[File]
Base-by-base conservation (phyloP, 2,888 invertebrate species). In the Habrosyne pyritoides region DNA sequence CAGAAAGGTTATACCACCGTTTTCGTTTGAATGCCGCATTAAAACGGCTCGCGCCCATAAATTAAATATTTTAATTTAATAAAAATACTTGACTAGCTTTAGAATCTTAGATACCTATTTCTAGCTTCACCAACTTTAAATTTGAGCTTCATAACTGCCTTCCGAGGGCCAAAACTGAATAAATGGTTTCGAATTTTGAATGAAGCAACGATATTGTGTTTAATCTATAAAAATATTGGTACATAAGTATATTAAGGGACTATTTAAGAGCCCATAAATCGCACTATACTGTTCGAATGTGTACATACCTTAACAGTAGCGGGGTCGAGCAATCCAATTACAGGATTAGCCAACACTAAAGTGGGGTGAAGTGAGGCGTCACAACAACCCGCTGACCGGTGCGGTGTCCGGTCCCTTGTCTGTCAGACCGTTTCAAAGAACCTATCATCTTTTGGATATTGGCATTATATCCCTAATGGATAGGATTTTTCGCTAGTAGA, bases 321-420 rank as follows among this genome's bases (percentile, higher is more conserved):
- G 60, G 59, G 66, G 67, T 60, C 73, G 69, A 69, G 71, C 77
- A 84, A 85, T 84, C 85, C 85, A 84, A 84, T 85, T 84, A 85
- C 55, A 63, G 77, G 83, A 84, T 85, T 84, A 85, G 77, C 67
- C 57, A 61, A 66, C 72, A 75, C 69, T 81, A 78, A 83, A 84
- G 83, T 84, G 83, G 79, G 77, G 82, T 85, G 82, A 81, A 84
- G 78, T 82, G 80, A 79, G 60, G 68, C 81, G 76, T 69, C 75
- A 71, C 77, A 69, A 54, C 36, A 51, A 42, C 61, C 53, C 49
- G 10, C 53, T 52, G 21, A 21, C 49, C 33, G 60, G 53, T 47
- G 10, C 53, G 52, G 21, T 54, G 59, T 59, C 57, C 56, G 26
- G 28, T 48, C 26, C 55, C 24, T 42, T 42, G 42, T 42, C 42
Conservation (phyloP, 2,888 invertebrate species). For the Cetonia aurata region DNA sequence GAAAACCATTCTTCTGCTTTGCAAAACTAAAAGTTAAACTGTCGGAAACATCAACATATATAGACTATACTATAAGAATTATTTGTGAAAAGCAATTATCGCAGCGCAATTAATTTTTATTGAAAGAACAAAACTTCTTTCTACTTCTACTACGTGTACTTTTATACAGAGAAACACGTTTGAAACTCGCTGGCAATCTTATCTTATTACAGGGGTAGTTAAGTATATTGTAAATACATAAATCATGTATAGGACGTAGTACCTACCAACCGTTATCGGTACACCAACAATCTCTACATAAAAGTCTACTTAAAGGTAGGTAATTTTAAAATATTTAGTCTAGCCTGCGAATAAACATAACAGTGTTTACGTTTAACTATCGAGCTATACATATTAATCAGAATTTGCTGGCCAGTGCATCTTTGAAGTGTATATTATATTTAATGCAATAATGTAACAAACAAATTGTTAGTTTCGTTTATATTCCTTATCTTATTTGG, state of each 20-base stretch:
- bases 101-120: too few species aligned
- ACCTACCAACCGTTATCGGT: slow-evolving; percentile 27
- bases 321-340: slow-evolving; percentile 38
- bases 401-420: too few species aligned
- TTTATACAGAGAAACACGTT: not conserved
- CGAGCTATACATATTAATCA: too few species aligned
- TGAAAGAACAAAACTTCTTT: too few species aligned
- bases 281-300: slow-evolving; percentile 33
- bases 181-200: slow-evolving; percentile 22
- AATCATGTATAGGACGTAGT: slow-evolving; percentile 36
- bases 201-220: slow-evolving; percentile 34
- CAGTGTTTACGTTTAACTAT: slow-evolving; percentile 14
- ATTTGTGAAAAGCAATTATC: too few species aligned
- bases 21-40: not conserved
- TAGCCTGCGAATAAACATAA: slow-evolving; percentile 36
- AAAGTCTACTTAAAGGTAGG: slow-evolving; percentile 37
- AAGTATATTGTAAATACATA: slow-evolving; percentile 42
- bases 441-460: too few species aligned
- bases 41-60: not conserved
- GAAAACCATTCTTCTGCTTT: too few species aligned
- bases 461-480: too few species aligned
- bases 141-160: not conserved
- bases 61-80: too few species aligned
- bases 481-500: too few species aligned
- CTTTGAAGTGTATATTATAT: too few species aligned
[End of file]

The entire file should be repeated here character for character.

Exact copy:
Base-by-base conservation (phyloP, 2,888 invertebrate species). In the Habrosyne pyritoides region DNA sequence CAGAAAGGTTATACCACCGTTTTCGTTTGAATGCCGCATTAAAACGGCTCGCGCCCATAAATTAAATATTTTAATTTAATAAAAATACTTGACTAGCTTTAGAATCTTAGATACCTATTTCTAGCTTCACCAACTTTAAATTTGAGCTTCATAACTGCCTTCCGAGGGCCAAAACTGAATAAATGGTTTCGAATTTTGAATGAAGCAACGATATTGTGTTTAATCTATAAAAATATTGGTACATAAGTATATTAAGGGACTATTTAAGAGCCCATAAATCGCACTATACTGTTCGAATGTGTACATACCTTAACAGTAGCGGGGTCGAGCAATCCAATTACAGGATTAGCCAACACTAAAGTGGGGTGAAGTGAGGCGTCACAACAACCCGCTGACCGGTGCGGTGTCCGGTCCCTTGTCTGTCAGACCGTTTCAAAGAACCTATCATCTTTTGGATATTGGCATTATATCCCTAATGGATAGGATTTTTCGCTAGTAGA, bases 321-420 rank as follows among this genome's bases (percentile, higher is more conserved):
- G 60, G 59, G 66, G 67, T 60, C 73, G 69, A 69, G 71, C 77
- A 84, A 85, T 84, C 85, C 85, A 84, A 84, T 85, T 84, A 85
- C 55, A 63, G 77, G 83, A 84, T 85, T 84, A 85, G 77, C 67
- C 57, A 61, A 66, C 72, A 75, C 69, T 81, A 78, A 83, A 84
- G 83, T 84, G 83, G 79, G 77, G 82, T 85, G 82, A 81, A 84
- G 78, T 82, G 80, A 79, G 60, G 68, C 81, G 76, T 69, C 75
- A 71, C 77, A 69, A 54, C 36, A 51, A 42, C 61, C 53, C 49
- G 10, C 53, T 52, G 21, A 21, C 49, C 33, G 60, G 53, T 47
- G 10, C 53, G 52, G 21, T 54, G 59, T 59, C 57, C 56, G 26
- G 28, T 48, C 26, C 55, C 24, T 42, T 42, G 42, T 42, C 42
Conservation (phyloP, 2,888 invertebrate species). For the Cetonia aurata region DNA sequence GAAAACCATTCTTCTGCTTTGCAAAACTAAAAGTTAAACTGTCGGAAACATCAACATATATAGACTATACTATAAGAATTATTTGTGAAAAGCAATTATCGCAGCGCAATTAATTTTTATTGAAAGAACAAAACTTCTTTCTACTTCTACTACGTGTACTTTTATACAGAGAAACACGTTTGAAACTCGCTGGCAATCTTATCTTATTACAGGGGTAGTTAAGTATATTGTAAATACATAAATCATGTATAGGACGTAGTACCTACCAACCGTTATCGGTACACCAACAATCTCTACATAAAAGTCTACTTAAAGGTAGGTAATTTTAAAATATTTAGTCTAGCCTGCGAATAAACATAACAGTGTTTACGTTTAACTATCGAGCTATACATATTAATCAGAATTTGCTGGCCAGTGCATCTTTGAAGTGTATATTATATTTAATGCAATAATGTAACAAACAAATTGTTAGTTTCGTTTATATTCCTTATCTTATTTGG, state of each 20-base stretch:
- bases 101-120: too few species aligned
- ACCTACCAACCGTTATCGGT: slow-evolving; percentile 27
- bases 321-340: slow-evolving; percentile 38
- bases 401-420: too few species aligned
- TTTATACAGAGAAACACGTT: not conserved
- CGAGCTATACATATTAATCA: too few species aligned
- TGAAAGAACAAAACTTCTTT: too few species aligned
- bases 281-300: slow-evolving; percentile 33
- bases 181-200: slow-evolving; percentile 22
- AATCATGTATAGGACGTAGT: slow-evolving; percentile 36
- bases 201-220: slow-evolving; percentile 34
- CAGTGTTTACGTTTAACTAT: slow-evolving; percentile 14
- ATTTGTGAAAAGCAATTATC: too few species aligned
- bases 21-40: not conserved
- TAGCCTGCGAATAAACATAA: slow-evolving; percentile 36
- AAAGTCTACTTAAAGGTAGG: slow-evolving; percentile 37
- AAGTATATTGTAAATACATA: slow-evolving; percentile 42
- bases 441-460: too few species aligned
- bases 41-60: not conserved
- GAAAACCATTCTTCTGCTTT: too few species aligned
- bases 461-480: too few species aligned
- bases 141-160: not conserved
- bases 61-80: too few species aligned
- bases 481-500: too few species aligned
- CTTTGAAGTGTATATTATAT: too few species aligned